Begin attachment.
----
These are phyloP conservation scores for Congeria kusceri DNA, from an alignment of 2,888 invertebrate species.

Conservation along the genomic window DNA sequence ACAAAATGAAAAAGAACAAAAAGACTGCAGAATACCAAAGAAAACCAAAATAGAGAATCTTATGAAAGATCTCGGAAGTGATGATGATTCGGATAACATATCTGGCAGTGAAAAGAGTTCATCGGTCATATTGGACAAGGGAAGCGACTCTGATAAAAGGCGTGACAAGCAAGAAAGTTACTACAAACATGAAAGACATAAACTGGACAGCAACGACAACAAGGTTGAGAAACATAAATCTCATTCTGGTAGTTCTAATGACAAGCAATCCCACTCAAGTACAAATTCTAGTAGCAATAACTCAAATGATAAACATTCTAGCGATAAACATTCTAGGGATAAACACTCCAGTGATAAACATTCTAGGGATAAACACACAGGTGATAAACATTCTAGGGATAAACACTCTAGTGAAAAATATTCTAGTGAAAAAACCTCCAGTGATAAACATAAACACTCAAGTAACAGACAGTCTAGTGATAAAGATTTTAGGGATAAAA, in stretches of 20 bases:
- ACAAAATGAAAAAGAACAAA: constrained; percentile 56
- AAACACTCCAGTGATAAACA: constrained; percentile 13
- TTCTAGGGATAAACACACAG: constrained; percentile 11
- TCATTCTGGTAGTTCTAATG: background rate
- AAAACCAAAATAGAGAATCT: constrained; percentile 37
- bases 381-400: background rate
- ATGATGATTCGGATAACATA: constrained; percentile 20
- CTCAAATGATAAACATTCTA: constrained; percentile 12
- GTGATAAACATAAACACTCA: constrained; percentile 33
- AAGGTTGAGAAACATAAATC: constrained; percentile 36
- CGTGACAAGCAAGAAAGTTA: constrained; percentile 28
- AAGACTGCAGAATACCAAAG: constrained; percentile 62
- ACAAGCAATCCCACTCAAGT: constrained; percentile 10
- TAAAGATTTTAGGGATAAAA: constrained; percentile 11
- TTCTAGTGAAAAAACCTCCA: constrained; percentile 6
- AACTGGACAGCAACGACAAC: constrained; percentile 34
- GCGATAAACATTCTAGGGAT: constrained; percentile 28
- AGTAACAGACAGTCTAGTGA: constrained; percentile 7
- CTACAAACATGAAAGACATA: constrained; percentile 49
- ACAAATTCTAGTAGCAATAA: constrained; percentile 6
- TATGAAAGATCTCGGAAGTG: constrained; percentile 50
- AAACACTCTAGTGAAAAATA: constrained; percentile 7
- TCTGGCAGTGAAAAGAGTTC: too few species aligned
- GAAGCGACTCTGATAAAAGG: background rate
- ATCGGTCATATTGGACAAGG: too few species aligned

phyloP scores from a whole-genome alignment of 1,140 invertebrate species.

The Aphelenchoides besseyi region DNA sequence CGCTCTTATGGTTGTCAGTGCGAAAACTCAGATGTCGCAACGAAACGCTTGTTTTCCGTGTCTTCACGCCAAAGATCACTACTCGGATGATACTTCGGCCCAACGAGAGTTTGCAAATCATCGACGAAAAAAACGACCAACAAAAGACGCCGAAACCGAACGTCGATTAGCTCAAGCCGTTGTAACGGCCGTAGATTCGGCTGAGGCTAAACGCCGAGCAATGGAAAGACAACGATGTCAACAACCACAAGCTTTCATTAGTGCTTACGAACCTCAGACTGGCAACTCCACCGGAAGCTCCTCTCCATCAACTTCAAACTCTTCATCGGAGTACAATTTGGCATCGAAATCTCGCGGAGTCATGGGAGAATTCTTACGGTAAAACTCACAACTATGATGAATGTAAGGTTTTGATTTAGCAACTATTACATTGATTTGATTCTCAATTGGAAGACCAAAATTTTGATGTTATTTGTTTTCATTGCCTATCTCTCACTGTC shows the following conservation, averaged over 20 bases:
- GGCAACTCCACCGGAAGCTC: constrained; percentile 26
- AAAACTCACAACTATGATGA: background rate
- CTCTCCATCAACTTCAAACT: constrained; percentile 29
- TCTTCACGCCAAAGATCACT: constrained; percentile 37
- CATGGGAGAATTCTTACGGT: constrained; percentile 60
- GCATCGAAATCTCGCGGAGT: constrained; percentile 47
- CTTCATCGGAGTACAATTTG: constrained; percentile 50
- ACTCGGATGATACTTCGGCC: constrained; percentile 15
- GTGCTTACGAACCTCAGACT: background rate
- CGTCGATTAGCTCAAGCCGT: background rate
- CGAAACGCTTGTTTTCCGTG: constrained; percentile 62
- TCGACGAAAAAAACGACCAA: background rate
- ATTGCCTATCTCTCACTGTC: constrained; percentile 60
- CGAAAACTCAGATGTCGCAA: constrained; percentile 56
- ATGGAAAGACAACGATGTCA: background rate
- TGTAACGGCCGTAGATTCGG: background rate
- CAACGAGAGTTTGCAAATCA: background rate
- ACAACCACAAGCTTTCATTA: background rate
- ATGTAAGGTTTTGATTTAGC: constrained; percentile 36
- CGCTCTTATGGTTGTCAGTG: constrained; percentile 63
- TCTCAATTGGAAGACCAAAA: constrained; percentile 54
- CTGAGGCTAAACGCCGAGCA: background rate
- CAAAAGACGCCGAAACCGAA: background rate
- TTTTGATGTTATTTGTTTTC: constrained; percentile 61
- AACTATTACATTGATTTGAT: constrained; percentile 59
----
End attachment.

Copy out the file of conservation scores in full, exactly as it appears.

These are phyloP conservation scores for Congeria kusceri DNA, from an alignment of 2,888 invertebrate species.

Conservation along the genomic window DNA sequence ACAAAATGAAAAAGAACAAAAAGACTGCAGAATACCAAAGAAAACCAAAATAGAGAATCTTATGAAAGATCTCGGAAGTGATGATGATTCGGATAACATATCTGGCAGTGAAAAGAGTTCATCGGTCATATTGGACAAGGGAAGCGACTCTGATAAAAGGCGTGACAAGCAAGAAAGTTACTACAAACATGAAAGACATAAACTGGACAGCAACGACAACAAGGTTGAGAAACATAAATCTCATTCTGGTAGTTCTAATGACAAGCAATCCCACTCAAGTACAAATTCTAGTAGCAATAACTCAAATGATAAACATTCTAGCGATAAACATTCTAGGGATAAACACTCCAGTGATAAACATTCTAGGGATAAACACACAGGTGATAAACATTCTAGGGATAAACACTCTAGTGAAAAATATTCTAGTGAAAAAACCTCCAGTGATAAACATAAACACTCAAGTAACAGACAGTCTAGTGATAAAGATTTTAGGGATAAAA, in stretches of 20 bases:
- ACAAAATGAAAAAGAACAAA: constrained; percentile 56
- AAACACTCCAGTGATAAACA: constrained; percentile 13
- TTCTAGGGATAAACACACAG: constrained; percentile 11
- TCATTCTGGTAGTTCTAATG: background rate
- AAAACCAAAATAGAGAATCT: constrained; percentile 37
- bases 381-400: background rate
- ATGATGATTCGGATAACATA: constrained; percentile 20
- CTCAAATGATAAACATTCTA: constrained; percentile 12
- GTGATAAACATAAACACTCA: constrained; percentile 33
- AAGGTTGAGAAACATAAATC: constrained; percentile 36
- CGTGACAAGCAAGAAAGTTA: constrained; percentile 28
- AAGACTGCAGAATACCAAAG: constrained; percentile 62
- ACAAGCAATCCCACTCAAGT: constrained; percentile 10
- TAAAGATTTTAGGGATAAAA: constrained; percentile 11
- TTCTAGTGAAAAAACCTCCA: constrained; percentile 6
- AACTGGACAGCAACGACAAC: constrained; percentile 34
- GCGATAAACATTCTAGGGAT: constrained; percentile 28
- AGTAACAGACAGTCTAGTGA: constrained; percentile 7
- CTACAAACATGAAAGACATA: constrained; percentile 49
- ACAAATTCTAGTAGCAATAA: constrained; percentile 6
- TATGAAAGATCTCGGAAGTG: constrained; percentile 50
- AAACACTCTAGTGAAAAATA: constrained; percentile 7
- TCTGGCAGTGAAAAGAGTTC: too few species aligned
- GAAGCGACTCTGATAAAAGG: background rate
- ATCGGTCATATTGGACAAGG: too few species aligned

phyloP scores from a whole-genome alignment of 1,140 invertebrate species.

The Aphelenchoides besseyi region DNA sequence CGCTCTTATGGTTGTCAGTGCGAAAACTCAGATGTCGCAACGAAACGCTTGTTTTCCGTGTCTTCACGCCAAAGATCACTACTCGGATGATACTTCGGCCCAACGAGAGTTTGCAAATCATCGACGAAAAAAACGACCAACAAAAGACGCCGAAACCGAACGTCGATTAGCTCAAGCCGTTGTAACGGCCGTAGATTCGGCTGAGGCTAAACGCCGAGCAATGGAAAGACAACGATGTCAACAACCACAAGCTTTCATTAGTGCTTACGAACCTCAGACTGGCAACTCCACCGGAAGCTCCTCTCCATCAACTTCAAACTCTTCATCGGAGTACAATTTGGCATCGAAATCTCGCGGAGTCATGGGAGAATTCTTACGGTAAAACTCACAACTATGATGAATGTAAGGTTTTGATTTAGCAACTATTACATTGATTTGATTCTCAATTGGAAGACCAAAATTTTGATGTTATTTGTTTTCATTGCCTATCTCTCACTGTC shows the following conservation, averaged over 20 bases:
- GGCAACTCCACCGGAAGCTC: constrained; percentile 26
- AAAACTCACAACTATGATGA: background rate
- CTCTCCATCAACTTCAAACT: constrained; percentile 29
- TCTTCACGCCAAAGATCACT: constrained; percentile 37
- CATGGGAGAATTCTTACGGT: constrained; percentile 60
- GCATCGAAATCTCGCGGAGT: constrained; percentile 47
- CTTCATCGGAGTACAATTTG: constrained; percentile 50
- ACTCGGATGATACTTCGGCC: constrained; percentile 15
- GTGCTTACGAACCTCAGACT: background rate
- CGTCGATTAGCTCAAGCCGT: background rate
- CGAAACGCTTGTTTTCCGTG: constrained; percentile 62
- TCGACGAAAAAAACGACCAA: background rate
- ATTGCCTATCTCTCACTGTC: constrained; percentile 60
- CGAAAACTCAGATGTCGCAA: constrained; percentile 56
- ATGGAAAGACAACGATGTCA: background rate
- TGTAACGGCCGTAGATTCGG: background rate
- CAACGAGAGTTTGCAAATCA: background rate
- ACAACCACAAGCTTTCATTA: background rate
- ATGTAAGGTTTTGATTTAGC: constrained; percentile 36
- CGCTCTTATGGTTGTCAGTG: constrained; percentile 63
- TCTCAATTGGAAGACCAAAA: constrained; percentile 54
- CTGAGGCTAAACGCCGAGCA: background rate
- CAAAAGACGCCGAAACCGAA: background rate
- TTTTGATGTTATTTGTTTTC: constrained; percentile 61
- AACTATTACATTGATTTGAT: constrained; percentile 59